It’s an exciting time for next-generation sequencing. Multiple new companies, each with their own emerging platforms and new technologies, have entered the U.S. market in the past year. Although there is a lot of uncertainty in many aspects of this field, everyone can agree that the future will bring a lot more sequencing data. And, as the instruments produce more data, the computing platforms have to rise to the occasion as well.

Now, the Broad Institute and Nvidia, a Silicon Valley micro-processing giant that invented the graphics processing unit (GPU) in 1999, are teaming up. The two have announced a partnership that will provide the Terra cloud platform (Broad’s widely used genomic analysis platform) with Nvidia’s AI and acceleration tools. The result, they say, will be faster analysis of more data.

This partnership builds off of several platforms that have already transformed researchers’ ability to analyze genomic data.

The data science and data engineering group at the Broad developed the workhorse that is widely used to interpret sequence data (which typically comes off the sequencers as a FASTQ file.) The Genome Analysis Toolkit (GATK) focuses on variant discovery and genotyping on both DNA and RNA-seq data. The program is widely used in the genomics community. However, using it requires a certain amount of familiarity with bioinformatics.

More recently, the Broad developed the Terra platform, which runs on Google’s cloud, in collaboration with Verily Life Sciences. Terra is a scalable, open-source platform that not only allows researchers to access data, it also runs analysis tools and allows for collaboration. On top of that, it is easy to use and does not require the same bioinformatics background that GATK does. It’s a “point and click” way to analyze genomes, noted Keith Robison, PhD, genomics expert and author of the omicsomics blog.

The partnership will bring Nvidia’s Clara Parabricks to the Terra platform. Nvidia has been, according to Kimberly Powell, vice president of healthcare at Nvidia, “working on accelerated computing tools for the last three years.” This program, she noted, runs on a multi-cloud platform so that the entire Terra platform can take advantage of it.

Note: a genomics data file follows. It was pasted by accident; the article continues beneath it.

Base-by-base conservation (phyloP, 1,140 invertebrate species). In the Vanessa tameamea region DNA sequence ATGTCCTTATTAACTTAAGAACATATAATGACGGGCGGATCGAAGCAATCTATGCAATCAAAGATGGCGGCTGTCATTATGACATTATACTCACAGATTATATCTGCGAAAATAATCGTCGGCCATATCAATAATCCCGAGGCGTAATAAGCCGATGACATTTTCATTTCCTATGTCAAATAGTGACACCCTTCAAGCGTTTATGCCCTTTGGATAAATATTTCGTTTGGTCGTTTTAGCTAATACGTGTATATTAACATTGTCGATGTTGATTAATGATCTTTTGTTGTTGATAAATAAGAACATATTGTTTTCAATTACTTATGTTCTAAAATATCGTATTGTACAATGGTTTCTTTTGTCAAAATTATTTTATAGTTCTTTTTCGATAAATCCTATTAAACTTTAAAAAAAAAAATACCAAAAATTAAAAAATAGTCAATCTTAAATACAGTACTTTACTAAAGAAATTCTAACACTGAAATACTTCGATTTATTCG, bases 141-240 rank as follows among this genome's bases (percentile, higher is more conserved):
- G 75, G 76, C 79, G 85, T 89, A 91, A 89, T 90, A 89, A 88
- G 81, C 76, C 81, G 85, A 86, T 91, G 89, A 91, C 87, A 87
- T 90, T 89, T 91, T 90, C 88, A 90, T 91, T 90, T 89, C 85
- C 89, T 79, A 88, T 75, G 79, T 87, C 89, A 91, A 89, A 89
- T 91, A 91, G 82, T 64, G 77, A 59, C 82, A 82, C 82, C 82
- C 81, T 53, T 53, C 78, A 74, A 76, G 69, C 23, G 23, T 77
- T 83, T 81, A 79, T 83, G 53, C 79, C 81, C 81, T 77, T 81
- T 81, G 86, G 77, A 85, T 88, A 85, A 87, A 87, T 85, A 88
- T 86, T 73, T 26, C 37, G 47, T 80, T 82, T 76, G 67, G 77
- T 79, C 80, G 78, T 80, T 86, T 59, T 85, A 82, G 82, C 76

Parabricks, a GPU-accelerated software suite for secondary analysis of sequencing data, is now available in six new Terra workflows. Users can analyze a whole genome in roughly one hour with Clara Parabricks (compared to 24 hours in a CPU-based environment.) For Broad’s GATK germline workflow, doing the analysis with Parabricks on GPUs can be less than half the cost.

Anthony Philippakis, MD, PhD, chief data officer of the Broad and co-director of the Eric and Wendy Schmidt Center, tells GEN that the computational needs of NGS (the compute and storage requirements) are only going to continue to grow. The conversation that used to center around decreasing the cost of reagents, he noted, has moved over to sequencing data. And, this requires a new generation of hardware acceleration, to process data cheaper, faster, and better.

In addition, Nvidia is contributing a new deep learning model directly to the GATK toolkit.

Using large language models (LLMs), researchers will develop foundational models for DNA and RNA to better understand human biology using Nvidia’s BioNeMo platform. BioNeMo is an AI application framework that includes pre-trained LLMs for proteins and chemistry that simplify training, inference, and scaling. BioNeMo is an extension of the Nvidia Nemo Megatron framework and is domain-specific for chemistry, proteins, and DNA/RNA sequences.

BioNeMo allows developers to effectively train and deploy biology LLMs with billions of parameters. Together, teams from both organizations will build on this work, creating new models to add to the BioNeMo collection and make available in the Terra platform.

On Nvidia’s company blog, they described the four pretrained language models:

  • ESM-1: This protein LLM, originally published by Meta AI Labs, processes amino acid sequences to generate representations that can be used to predict a wide variety of protein properties and functions. It also improves scientists’ ability to understand protein structure.
  • OpenFold: The public-private consortium creating state-of-the-art protein modeling tools will make its open-source AI pipeline accessible through the BioNeMo service.
  • MegaMolBART: Trained on 1.4 billion molecules, this generative chemistry model can be used for reaction prediction, molecular optimization, and de novo molecular generation.
  • ProtT5: The model, developed in a collaboration led by the Technical University of Munich’s RostLab and including NVIDIA, extends the capabilities of protein LLMs like ESM-1b to sequence generation.

Broad Institute researchers will also gain access to Monai, an open-source deep learning framework for medical imaging AI, as well as a GPU-accelerated data science toolkit, called Nvidia rapids, for faster data preparation, which can be used for genomic single-cell analysis.

It’s easy to understand why the Broad wants to access the power that Nvidia’s GPUs offer. But why is Nvidia making this move? “They want to move GPUs into healthcare,” noted Robison. And, they likely have their sights set beyond genomes. Bringing this bandwidth to the Broad means the analysis of genomics, transcriptomics, GWAS studies, pathology, cell imaging, and clinical health records.

Powell agreed, noting that they are “only at the beginning of this research initiative.”

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